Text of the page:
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K Color Grade Diamonds

K color diamonds are surprise beauty for certain shapes and settings

By Mike Fried,

K color diamonds are the start of ‘faint yellow’ on the diamond color scale. They have a faint yellow tint, but with the right setting, they can still exude elegance. Especially in yellow or rose gold settings, the tint often becomes less noticeable. While they’re more affordable, with a 1-carat K color diamond starting around $3,540, we tend to be more cautious in recommending them due to their visible tint. However, for those on a budget, a K color diamond can be a viable choice, offering both beauty and savings

Here’s what we’ll cover in this article:
What are K color diamonds?
K color diamonds compared to other color grades
How much do K color diamond cost?
What settings are the best for K color diamonds?
What shapes go well with yellow gold settings?
Our top picks of K color diamond yellow gold rings
How to choose a K color diamond

To help you with the diamond buying process we lean on our expertise and experience. The author of this article, our CEO, Mike Fried has over 20 years of experience in the diamond industry. Mike started from the bottom, sorting and evaluating hundreds of thousands of diamonds to learn every facet (pun intended) of diamond quality and value. Mike followed that up by spending years buying and selling diamonds on the wholesale market as well as selling tens of millions of dollars worth of diamonds to diamond retailers.

D Color Diamonds (Absolutely Colorless)

D is the highest color grade, meaning it has nearly no color. Under magnification and to the naked eye, a D color diamond will appear colorless.

D color diamonds are usually set in platinum or white gold, as yellow gold and other jewelry settings detract from the diamond’s uncolored beauty. Diamonds with a D color grade are the most rare and expensive on the market, with a significant price premium over other color grades.

See D Graded Diamonds

But before buying a K color diamond, there are a few things to keep in mind. Below we’ll explain the best diamond shapes, cut quality and settings for K color diamonds. We’ll also explain when it’s best to choose a higher color grade, such as a J or I color diamond

Overall, the goal is to find a beautiful diamond that fits your style without paying more than you need to. K color diamonds, when done right, can be a great way to get a gorgeous diamond at a fantastic price point.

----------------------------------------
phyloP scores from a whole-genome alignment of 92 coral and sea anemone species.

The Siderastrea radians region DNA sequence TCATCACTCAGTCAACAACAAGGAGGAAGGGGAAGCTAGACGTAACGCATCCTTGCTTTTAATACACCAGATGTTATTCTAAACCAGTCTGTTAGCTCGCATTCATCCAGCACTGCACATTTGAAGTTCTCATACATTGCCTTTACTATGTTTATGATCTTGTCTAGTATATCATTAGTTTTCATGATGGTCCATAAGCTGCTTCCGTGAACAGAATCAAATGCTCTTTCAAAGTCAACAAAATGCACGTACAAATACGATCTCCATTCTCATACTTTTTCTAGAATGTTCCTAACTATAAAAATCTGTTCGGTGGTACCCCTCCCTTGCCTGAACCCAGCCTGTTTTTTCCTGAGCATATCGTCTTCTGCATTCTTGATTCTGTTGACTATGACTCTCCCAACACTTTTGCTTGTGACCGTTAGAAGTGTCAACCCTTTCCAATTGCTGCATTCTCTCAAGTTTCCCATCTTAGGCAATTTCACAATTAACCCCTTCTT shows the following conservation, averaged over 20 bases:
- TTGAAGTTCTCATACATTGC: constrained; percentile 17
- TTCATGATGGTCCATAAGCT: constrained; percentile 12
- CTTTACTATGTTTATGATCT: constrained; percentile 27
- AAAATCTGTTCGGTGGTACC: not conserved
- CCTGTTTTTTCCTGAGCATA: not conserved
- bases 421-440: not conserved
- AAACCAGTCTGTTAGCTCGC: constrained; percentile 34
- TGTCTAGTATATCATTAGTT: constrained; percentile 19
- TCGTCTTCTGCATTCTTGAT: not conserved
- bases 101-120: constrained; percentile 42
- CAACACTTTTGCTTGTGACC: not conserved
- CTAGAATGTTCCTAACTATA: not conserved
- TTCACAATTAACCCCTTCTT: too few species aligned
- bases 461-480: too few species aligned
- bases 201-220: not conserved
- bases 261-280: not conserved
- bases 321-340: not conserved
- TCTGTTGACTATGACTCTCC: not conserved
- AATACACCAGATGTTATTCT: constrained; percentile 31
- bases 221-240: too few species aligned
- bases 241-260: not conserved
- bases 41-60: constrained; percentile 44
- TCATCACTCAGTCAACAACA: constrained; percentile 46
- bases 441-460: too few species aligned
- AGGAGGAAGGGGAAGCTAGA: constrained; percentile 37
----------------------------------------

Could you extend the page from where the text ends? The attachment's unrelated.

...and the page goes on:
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What are K color diamonds?

K color diamonds are categorized as a “faint tint” on the GIA diamond color scale, meaning that they have a hint of color, usually yellow, that’s noticeable to the naked eye. The tinting isn’t too dark, though, as there are several color grades that are lower than K. 

According to GIA, the worlds leading diamond certification laboratory, grades are determined as follows: “A chemically pure and structurally perfect diamond has no hue, like a drop of pure water, and consequently, a higher value. GIA’s D-to-Z diamond color-grading system measures the degree of colorlessness by comparing a stone under controlled lighting and precise viewing conditions to masterstones of established color value.”

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K color diamond grade on a color scale

The tint of a K color diamond is ever so slight. When in certain shapes and paired with the right setting color, these diamonds can look just as colorless as a higher graded diamond. A lot of consumers ignore K color diamonds because they feel the tint will be too strong, but that isn’t always the case. You can find beautiful K color diamonds if you know what to look for and what type of engagement ring to put them in. 

Choosing a K color diamond can save you considerable money, and still give you a beautiful diamond. 

That said, there are a few downsides to K color diamonds that you should be aware of when considering this color grade. These considerations are covered below on our page along with information on when it’s best to buy K color diamonds.

Pro Tip: A K color diamond is not always a bad choice. It can make a beautiful choice with the right shape, cut quality and setting style. For example, this 1.00 carat K color diamond from Blue Nile would look stunning in a yellow gold or rose gold setting like this solitaire engagement ring. While K color diamonds do have a slight tint to them, in certain settings and shapes, the color is so slight it’s not noticeable to the naked eye. 

K color diamonds vs. other color grades

As explained above, K color diamonds are adjacent to the nearly colorless range by the GIA and are considered as having a faint tint. 

The most common concern about K color diamonds is whether they’ll look colorless in an engagement ring. Below, we’ve compared the color of a K color diamond from James Allen (left) to a D color diamond from James Allen (right, the highest color grade):

Both diamonds are from James Allen. Besides their color grades, they’re identical in terms of quality — 1 carat, VS1 clarity, excellent round brilliant cut diamonds. 

As the image shows, the K color diamond appears slightly more yellow than the D color diamond. The difference is subtle, but still noticeable when placed side by side under a bright light and magnification.  

While the difference in appearance is subtle, the difference in price is significant between K color and D color diamonds. A D color diamond costs $8,190 while an otherwise identical K color diamond costs $3,540 — saving you $4,650, or 57%. 

The color difference between these diamonds is subtle, partly due to the cut. Round brilliant diamonds are cut for maximum brilliance. They reflect so much light that they are great at concealing differences in color when viewed from the top. 

As an example, look at the same two diamonds, but this time viewed from the side instead of from above:

At this angle, the color difference is more noticeable. The diamond on the left has a distinct yellow hue to it.